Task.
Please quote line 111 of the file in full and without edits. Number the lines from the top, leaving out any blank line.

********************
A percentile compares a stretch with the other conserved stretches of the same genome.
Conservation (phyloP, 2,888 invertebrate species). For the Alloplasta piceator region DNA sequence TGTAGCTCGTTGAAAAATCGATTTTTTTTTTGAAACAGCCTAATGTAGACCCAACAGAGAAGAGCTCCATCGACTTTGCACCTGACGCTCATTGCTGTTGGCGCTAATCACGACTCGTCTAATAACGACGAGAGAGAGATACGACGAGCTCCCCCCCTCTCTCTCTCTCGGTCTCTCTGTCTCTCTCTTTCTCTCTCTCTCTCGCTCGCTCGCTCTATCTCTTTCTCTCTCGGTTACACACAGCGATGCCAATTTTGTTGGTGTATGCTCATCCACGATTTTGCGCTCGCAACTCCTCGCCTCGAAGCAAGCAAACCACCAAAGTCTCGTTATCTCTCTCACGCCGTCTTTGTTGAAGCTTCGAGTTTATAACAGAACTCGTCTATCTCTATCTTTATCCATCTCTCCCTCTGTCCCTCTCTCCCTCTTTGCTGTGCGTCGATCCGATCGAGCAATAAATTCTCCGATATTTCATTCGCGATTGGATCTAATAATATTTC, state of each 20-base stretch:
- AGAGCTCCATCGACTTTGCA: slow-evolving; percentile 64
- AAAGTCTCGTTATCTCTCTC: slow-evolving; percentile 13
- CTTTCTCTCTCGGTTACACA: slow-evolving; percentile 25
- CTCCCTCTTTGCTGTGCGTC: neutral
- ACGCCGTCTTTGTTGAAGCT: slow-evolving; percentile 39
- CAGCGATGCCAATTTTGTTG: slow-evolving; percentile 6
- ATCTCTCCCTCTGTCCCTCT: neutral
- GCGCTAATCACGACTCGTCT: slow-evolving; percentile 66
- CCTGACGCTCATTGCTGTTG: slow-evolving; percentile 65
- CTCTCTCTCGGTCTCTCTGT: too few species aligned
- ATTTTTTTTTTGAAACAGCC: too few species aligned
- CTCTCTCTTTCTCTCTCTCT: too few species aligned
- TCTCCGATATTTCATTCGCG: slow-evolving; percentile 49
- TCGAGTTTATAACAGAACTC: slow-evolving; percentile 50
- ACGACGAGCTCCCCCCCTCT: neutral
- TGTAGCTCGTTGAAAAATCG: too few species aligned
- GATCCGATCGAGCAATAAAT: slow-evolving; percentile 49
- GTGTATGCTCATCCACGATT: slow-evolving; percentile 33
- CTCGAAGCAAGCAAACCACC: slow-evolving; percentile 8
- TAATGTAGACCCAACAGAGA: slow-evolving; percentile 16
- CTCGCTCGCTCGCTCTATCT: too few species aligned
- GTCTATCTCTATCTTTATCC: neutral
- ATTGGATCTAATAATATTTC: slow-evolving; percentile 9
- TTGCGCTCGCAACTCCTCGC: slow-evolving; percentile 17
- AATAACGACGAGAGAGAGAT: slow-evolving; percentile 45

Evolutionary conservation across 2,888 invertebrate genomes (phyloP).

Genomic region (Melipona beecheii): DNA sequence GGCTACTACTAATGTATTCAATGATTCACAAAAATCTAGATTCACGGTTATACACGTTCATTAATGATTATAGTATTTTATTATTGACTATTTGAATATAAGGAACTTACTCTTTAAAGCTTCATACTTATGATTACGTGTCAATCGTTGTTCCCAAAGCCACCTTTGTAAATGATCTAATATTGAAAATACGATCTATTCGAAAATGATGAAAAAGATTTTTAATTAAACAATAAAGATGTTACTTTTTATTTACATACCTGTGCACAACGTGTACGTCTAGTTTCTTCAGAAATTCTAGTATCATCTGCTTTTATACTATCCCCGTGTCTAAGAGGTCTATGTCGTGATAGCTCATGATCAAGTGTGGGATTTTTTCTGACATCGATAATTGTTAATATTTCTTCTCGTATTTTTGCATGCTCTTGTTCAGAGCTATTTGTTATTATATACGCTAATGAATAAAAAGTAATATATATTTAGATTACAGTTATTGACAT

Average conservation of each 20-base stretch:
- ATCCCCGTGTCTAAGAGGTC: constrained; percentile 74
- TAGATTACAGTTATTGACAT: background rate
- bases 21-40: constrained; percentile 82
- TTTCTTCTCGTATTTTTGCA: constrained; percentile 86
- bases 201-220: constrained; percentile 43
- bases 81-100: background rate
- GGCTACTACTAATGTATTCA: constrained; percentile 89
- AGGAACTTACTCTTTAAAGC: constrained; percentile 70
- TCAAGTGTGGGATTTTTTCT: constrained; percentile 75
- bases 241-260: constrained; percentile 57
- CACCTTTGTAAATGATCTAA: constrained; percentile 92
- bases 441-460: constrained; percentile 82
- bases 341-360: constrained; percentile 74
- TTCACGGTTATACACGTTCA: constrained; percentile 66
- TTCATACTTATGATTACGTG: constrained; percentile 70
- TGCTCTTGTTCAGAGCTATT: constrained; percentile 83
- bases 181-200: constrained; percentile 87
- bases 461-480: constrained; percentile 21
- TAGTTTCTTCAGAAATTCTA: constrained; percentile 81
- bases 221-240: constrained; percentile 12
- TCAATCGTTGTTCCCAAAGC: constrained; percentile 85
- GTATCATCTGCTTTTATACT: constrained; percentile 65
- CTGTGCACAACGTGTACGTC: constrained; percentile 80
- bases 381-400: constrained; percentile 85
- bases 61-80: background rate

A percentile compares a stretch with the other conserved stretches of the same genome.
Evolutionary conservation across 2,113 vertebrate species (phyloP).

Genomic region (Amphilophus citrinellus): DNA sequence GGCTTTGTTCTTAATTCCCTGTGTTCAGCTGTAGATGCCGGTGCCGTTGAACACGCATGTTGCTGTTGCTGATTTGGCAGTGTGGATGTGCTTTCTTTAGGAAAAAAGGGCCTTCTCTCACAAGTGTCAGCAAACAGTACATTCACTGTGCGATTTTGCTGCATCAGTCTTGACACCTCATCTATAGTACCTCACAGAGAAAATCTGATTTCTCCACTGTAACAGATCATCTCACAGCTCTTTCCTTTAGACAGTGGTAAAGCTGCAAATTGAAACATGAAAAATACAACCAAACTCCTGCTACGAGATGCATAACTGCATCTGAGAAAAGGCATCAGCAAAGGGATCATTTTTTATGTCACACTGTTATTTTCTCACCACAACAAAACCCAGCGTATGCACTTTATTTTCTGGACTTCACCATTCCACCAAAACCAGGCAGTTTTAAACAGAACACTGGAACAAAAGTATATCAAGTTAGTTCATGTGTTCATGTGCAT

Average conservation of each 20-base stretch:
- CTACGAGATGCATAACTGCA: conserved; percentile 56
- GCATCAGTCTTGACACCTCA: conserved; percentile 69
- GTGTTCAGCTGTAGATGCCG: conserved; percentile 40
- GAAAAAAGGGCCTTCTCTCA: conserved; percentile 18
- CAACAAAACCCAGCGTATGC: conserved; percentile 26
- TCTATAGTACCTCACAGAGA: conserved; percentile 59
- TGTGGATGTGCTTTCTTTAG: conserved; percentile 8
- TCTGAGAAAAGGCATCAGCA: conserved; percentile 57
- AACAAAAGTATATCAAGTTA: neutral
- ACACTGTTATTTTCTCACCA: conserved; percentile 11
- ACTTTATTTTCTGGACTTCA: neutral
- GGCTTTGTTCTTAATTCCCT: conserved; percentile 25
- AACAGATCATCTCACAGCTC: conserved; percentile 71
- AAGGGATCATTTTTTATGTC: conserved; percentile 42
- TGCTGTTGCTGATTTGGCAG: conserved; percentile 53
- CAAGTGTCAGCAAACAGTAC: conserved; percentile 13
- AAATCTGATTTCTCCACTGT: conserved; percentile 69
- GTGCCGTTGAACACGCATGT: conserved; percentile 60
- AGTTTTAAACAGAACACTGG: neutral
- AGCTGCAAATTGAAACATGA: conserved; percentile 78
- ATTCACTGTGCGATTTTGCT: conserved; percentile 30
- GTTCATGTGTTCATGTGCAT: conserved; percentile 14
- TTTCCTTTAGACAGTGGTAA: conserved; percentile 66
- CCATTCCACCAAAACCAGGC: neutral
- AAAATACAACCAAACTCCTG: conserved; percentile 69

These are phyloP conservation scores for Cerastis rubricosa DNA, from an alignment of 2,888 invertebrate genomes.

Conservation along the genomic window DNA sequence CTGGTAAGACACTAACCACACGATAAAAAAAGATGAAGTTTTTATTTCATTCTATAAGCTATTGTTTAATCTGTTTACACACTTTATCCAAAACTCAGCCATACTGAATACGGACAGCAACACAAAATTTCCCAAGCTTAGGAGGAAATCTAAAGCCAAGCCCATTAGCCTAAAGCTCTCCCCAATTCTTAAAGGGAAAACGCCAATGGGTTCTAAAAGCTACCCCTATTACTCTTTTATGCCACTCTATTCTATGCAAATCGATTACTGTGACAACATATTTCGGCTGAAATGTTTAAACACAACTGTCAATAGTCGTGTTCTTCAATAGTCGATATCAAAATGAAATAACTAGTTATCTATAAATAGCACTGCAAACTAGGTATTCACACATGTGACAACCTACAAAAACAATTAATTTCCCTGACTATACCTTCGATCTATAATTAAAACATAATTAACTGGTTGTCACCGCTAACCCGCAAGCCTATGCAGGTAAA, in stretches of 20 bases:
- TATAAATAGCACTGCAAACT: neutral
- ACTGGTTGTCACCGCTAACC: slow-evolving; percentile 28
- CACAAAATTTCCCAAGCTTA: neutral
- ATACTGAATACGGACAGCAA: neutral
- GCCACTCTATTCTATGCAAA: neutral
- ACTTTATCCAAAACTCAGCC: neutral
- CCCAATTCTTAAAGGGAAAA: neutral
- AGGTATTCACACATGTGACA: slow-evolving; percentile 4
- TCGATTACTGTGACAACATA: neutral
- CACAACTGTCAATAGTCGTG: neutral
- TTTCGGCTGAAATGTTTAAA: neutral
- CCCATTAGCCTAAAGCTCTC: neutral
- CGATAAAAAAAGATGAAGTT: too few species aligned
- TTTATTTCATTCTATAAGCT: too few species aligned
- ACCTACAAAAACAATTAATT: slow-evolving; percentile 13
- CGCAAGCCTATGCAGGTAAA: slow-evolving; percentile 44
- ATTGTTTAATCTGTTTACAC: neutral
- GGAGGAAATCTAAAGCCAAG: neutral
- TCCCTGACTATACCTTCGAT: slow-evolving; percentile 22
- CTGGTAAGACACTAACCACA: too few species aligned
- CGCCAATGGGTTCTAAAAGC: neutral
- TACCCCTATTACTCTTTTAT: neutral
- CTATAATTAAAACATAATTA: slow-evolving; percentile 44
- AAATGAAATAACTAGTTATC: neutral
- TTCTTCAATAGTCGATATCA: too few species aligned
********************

- TTCTTCAATAGTCGATATCA: too few species aligned